OptionsHouse

Options Trading News

October 25, 2012  Thu 12:20 PM CT

LOW: SEE CHART GET CHAIN FIND STRATEGIES
Lowe's is stalling near a six-year high, and one investor is nervous about a pullback.

optionMONSTER's Depth Charge tracking program detected the purchase of 2,500 December 32 puts for $1.39 and the sale of 5,000 December 30 puts for $0.66. There was barely any open interest at either strike before the transaction appeared.

It's known as a ratio spread because twice as many contracts were sold as the number purchased. That generates additional income, thereby lowering the cost of the trade and increasing their leverage.

Today's put vertical spread cost just $0.07 and will earn a maximum profit of 2,757 if the home-improvement stock closes at $30 on expiration. The investor will be forced to buy shares below that level, but the trader may be willing to do that if he or she already likes the name.

Portfolio managers often use ratio spreads as hedging strategies because they make money from a limited drop, while programming buy orders at discounted prices. The main risk is that the shares fall too sharply. (See our Education section)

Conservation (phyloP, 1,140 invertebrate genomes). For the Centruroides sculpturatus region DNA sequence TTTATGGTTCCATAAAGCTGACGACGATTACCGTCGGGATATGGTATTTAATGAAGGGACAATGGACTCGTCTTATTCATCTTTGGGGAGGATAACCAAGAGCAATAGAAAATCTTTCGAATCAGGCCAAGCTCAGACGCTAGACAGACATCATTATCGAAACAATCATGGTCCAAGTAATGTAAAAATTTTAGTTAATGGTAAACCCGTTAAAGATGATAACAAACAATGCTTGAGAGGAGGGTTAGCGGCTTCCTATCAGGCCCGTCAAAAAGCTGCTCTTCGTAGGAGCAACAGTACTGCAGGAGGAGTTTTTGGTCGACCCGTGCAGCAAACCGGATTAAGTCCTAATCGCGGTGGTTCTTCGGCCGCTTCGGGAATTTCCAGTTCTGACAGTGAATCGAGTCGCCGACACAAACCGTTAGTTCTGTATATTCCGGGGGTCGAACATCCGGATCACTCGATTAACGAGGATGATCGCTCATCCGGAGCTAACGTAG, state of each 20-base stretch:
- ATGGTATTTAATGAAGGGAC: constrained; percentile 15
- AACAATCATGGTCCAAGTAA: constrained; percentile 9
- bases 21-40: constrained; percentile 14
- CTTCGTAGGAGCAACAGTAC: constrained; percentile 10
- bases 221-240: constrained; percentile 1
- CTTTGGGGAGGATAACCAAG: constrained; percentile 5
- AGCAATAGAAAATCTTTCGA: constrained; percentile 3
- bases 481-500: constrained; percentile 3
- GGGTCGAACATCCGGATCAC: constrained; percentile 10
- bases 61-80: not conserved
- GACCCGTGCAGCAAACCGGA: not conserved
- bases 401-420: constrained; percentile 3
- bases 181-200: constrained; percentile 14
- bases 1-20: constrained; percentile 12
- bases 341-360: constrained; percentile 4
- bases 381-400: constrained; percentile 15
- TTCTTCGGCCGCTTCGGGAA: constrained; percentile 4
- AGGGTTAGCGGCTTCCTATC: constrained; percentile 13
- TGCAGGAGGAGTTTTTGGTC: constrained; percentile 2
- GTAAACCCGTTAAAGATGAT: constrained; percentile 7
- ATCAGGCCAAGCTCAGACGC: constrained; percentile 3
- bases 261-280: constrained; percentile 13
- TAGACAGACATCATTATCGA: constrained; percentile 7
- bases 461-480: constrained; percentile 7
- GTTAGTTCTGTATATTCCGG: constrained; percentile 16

LOW is down 0.96 percent to $31.98 this afternoon. It's up 24 percent in the last three months but seems to be hitting resistance around a level where it peaked in mid-2006. Housing-related stocks have been one of the strongest groups in the last year but are down today after existing-home sales failed to improve in September.

Total option volume in the name is about average so far today, with puts accounting for more than two-thirds of the total.
Share this article with your friends


Related Stories

LOW

Trader sells calls before Lowe's earnings

August 1, 2016

3,400 October 87.50 calls sold in one print for $0.73 against open interest of 522 contracts.

OptionsHouse

Premium Services

Education & Strategy

Dissecting a big institutional trade

This week's column will study a recent call ratio spread. We're not recommending using this strategy because it has potentially huge risk. But we can learn from this different use of options by a large institutional investor.

View more education articles »